6. I think the only real question at this point is minaturization. The physics involved are fairly well open and settled insofar as the tests of the missiles themselves go. The last test had an apogee of 2300 miles at a very highly lofted trajectory. That would make it physically capable of 5500-6000 miles at a more optimal trajectory. The RV supposedly broke up on reentry, but most seem to think that's because of the severity of the trajectory and that it would likely have survived a more traditional course that a ballistic missile would take at a longer range (though, that's an estimate and nothing more). As far as the rhetoric goes, I won't defend that from the US side, but, the man was elected by the people to represent us and that is his chosen way of doing so. I can say for sure that it is not shocking to me, at least. I think that it's fair to say at this point that even if they don't have a functional ICBM with a functional warhead (and they might already), they almost certainly will in the near term (probably 6 months to three years and I'd say three years would be by far the most conservative estimate you'd find from even the most skeptical section of experts who have been looking at the data). At this point, to me, it's simply a question of whether or not we are willing to live with them having them. For a long time my instinct was to say that the guy is blustering, he's trying to force lifting of the sanctions, etc., and he may be. The concern that I have, growing in the back of my mind, is with regards to scale and scope. There is nothing preventing them from building 50 missiles, 100 missiles, 500 missiles, etc. They don't have the typical checks and balances that even other more totalitarian states have. They simply don't seem to care about their economy, don't seem to care about any sort of public opinion, don't care about potential consequences from foreign nations, even china or russia. Many of the things that would hamper a country such as this from building a large nuclear arsenal simply does not come into play with North Korea. What if it comes to the point where they build enough missiles (enough to feel assured that they can defeat our ABM shield) that they feel comfortable in issuing a true ultimatum? We may find ourselves in a position where either catering to the demands of a dictator or preemptive nuclear strike are the only two options to avoid an attack. I don't think this is a highly likely scenario, but it is also not a scenario that I would place anywhere near as low as 0 percent. I, for one, do not want to be in a position where a conflict with north korea turns into a zero sum game. They have basically dumped immeasurable resources into their various nuclear weapons programs over the past 15-20 years. I see no reason to assume that they are going to stop at 20-30 servicable missiles once they reach their goal of production line quality ballistics munitions. Mutually assured destruction with the soviet union, as bad as that was (and still is with russia, in a way) was a whole different ball game than it would be with north korea, if they were able to get there.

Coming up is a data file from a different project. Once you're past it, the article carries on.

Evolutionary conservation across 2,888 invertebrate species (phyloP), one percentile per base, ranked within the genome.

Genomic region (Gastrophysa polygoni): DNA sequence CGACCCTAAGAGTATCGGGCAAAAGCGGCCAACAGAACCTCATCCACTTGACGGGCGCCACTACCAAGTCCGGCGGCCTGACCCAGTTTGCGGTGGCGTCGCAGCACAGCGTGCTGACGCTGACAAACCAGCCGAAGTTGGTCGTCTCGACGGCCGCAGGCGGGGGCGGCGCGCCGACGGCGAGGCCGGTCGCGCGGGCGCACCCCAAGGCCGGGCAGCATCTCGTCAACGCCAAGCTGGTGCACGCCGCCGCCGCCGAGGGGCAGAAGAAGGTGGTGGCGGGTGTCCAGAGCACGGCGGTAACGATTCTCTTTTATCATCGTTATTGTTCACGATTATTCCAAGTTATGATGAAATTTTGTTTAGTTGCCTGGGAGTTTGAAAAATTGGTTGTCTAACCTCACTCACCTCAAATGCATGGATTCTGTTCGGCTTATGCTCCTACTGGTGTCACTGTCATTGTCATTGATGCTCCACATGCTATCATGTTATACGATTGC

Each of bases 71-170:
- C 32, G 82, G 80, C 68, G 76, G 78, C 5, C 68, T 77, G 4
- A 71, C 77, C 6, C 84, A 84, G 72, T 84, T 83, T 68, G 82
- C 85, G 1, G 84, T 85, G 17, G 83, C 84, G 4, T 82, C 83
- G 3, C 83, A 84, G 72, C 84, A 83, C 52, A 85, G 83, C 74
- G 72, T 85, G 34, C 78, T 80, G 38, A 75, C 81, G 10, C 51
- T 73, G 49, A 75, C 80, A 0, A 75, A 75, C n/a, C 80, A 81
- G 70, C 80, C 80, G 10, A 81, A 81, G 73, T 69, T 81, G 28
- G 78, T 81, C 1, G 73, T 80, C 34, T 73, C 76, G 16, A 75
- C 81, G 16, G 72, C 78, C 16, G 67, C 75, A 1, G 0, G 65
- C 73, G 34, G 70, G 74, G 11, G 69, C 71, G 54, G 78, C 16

7. Do you think the intel is incorrect? Just from what is in the public sphere, recorded nuclear weapons tests (through seismography, etc.) and missile tests (reported by multiple intelligence agencies across the world), it would seem that the underlying premises behind the intel are far, far more reliable than the intel on iraq. The question is, if the intel is accurate, what do you think should be done?